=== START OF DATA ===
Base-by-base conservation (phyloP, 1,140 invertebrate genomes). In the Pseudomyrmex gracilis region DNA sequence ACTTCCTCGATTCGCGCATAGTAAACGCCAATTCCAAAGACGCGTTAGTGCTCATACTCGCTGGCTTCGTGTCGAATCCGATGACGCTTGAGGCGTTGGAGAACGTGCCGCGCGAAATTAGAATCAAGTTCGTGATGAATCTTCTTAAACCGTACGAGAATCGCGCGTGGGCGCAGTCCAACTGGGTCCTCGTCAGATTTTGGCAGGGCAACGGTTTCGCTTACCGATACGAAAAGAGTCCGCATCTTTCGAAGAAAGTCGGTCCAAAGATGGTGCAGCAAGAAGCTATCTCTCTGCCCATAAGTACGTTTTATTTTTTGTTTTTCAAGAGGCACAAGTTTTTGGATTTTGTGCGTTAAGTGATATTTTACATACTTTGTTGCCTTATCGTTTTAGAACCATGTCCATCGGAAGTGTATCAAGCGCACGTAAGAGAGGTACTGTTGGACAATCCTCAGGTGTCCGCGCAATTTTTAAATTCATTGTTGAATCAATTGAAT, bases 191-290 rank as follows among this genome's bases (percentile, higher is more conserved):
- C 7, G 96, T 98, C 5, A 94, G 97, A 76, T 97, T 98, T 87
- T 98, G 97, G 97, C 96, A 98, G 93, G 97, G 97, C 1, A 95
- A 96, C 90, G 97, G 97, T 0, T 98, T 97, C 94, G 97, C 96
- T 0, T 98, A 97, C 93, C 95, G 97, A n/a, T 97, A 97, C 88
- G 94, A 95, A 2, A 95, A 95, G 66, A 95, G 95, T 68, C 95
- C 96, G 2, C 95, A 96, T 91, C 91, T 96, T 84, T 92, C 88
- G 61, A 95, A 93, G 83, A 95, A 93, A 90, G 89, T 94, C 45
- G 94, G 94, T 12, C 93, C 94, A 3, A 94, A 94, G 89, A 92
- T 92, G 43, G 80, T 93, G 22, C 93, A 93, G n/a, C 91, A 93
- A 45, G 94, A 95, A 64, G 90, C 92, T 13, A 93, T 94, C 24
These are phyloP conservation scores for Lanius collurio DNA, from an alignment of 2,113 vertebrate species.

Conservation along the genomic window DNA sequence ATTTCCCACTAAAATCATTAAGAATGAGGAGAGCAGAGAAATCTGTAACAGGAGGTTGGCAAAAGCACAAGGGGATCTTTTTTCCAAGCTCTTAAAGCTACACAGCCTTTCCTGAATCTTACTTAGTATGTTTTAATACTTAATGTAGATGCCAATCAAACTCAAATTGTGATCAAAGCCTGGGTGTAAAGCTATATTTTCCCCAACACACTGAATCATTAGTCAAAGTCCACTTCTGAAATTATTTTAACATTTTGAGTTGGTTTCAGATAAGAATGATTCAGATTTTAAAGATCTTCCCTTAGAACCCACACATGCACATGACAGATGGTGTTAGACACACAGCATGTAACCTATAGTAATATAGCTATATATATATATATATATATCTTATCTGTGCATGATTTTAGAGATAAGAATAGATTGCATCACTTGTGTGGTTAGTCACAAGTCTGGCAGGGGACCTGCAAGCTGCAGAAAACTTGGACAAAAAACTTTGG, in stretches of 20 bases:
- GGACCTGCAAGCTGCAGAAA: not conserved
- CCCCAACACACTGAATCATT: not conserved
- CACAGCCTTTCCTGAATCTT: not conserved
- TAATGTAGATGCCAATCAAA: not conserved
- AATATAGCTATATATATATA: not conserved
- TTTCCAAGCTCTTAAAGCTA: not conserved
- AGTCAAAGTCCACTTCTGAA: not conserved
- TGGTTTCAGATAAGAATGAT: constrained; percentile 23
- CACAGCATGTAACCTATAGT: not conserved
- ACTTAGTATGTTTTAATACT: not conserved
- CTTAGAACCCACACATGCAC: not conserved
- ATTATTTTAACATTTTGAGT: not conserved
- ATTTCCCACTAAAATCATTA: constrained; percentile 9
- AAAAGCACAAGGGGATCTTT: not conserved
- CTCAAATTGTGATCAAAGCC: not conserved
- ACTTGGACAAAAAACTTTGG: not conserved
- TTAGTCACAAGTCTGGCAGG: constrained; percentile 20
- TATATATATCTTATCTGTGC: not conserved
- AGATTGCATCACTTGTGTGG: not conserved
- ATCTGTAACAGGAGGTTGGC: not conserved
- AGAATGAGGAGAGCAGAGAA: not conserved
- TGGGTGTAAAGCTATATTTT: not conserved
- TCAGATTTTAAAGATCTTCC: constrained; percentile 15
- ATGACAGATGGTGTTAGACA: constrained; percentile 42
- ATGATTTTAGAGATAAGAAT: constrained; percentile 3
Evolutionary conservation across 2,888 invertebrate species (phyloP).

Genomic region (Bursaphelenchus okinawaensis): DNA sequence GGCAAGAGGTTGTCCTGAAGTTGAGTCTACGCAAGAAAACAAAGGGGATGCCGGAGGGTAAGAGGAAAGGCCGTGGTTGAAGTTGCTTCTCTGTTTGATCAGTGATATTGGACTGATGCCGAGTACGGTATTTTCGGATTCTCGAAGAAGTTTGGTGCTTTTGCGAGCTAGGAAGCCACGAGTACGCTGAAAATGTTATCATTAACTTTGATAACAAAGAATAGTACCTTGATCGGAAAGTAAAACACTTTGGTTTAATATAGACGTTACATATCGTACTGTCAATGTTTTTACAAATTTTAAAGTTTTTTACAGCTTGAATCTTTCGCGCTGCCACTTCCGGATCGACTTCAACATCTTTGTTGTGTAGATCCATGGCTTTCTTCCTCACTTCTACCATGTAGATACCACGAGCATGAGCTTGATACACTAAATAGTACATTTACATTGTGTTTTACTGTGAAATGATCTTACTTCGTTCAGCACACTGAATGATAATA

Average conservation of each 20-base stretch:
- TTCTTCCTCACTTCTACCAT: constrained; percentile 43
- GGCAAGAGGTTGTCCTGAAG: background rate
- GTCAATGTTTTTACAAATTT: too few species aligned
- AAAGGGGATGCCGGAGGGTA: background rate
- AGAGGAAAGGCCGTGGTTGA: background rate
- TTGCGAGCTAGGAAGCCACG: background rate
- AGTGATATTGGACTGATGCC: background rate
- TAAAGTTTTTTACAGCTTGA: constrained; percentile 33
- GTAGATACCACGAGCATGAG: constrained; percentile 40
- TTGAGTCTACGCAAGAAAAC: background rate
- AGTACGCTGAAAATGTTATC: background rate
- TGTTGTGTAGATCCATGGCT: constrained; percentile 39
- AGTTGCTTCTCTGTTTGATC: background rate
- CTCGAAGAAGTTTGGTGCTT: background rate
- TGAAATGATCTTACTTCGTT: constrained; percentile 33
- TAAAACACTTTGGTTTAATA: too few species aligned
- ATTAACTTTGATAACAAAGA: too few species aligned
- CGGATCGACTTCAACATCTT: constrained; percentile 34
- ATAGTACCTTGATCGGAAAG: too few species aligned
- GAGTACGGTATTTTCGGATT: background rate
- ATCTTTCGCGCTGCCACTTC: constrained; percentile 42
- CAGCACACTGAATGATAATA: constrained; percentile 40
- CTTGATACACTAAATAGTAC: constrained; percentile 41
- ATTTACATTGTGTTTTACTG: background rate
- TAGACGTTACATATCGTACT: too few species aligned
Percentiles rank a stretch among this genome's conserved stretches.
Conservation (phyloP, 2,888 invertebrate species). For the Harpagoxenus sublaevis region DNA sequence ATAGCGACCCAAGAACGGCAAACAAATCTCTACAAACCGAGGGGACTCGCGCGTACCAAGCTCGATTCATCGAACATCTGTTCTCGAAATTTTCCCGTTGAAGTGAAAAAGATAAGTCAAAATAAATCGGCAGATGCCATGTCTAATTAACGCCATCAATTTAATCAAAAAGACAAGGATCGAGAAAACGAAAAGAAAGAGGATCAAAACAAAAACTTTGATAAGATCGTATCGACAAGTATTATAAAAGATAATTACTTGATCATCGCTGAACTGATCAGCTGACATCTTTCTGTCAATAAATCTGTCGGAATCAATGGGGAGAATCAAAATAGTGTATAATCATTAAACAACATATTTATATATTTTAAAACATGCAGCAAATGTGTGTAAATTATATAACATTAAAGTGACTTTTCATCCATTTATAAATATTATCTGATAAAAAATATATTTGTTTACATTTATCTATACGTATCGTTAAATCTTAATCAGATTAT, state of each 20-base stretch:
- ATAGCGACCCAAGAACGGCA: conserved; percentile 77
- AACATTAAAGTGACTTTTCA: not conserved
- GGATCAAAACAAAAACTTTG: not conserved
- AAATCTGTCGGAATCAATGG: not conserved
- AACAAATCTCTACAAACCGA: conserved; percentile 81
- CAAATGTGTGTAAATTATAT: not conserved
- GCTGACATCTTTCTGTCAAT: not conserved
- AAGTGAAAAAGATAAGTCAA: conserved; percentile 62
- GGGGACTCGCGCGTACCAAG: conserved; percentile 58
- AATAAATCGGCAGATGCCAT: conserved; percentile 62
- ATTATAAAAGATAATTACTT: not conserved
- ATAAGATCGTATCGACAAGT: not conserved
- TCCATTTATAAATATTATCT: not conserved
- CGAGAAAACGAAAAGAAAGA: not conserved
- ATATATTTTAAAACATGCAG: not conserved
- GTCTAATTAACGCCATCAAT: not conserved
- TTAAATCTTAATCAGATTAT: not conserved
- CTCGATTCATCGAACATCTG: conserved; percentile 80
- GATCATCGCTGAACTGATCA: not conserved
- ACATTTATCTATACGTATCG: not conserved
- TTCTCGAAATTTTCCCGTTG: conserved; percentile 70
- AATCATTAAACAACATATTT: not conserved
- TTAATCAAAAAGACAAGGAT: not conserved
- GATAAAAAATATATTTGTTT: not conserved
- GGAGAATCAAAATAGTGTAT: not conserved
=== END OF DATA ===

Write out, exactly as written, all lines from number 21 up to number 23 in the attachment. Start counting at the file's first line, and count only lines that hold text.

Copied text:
- TGGTTTCAGATAAGAATGAT: constrained; percentile 23
- CACAGCATGTAACCTATAGT: not conserved
- ACTTAGTATGTTTTAATACT: not conserved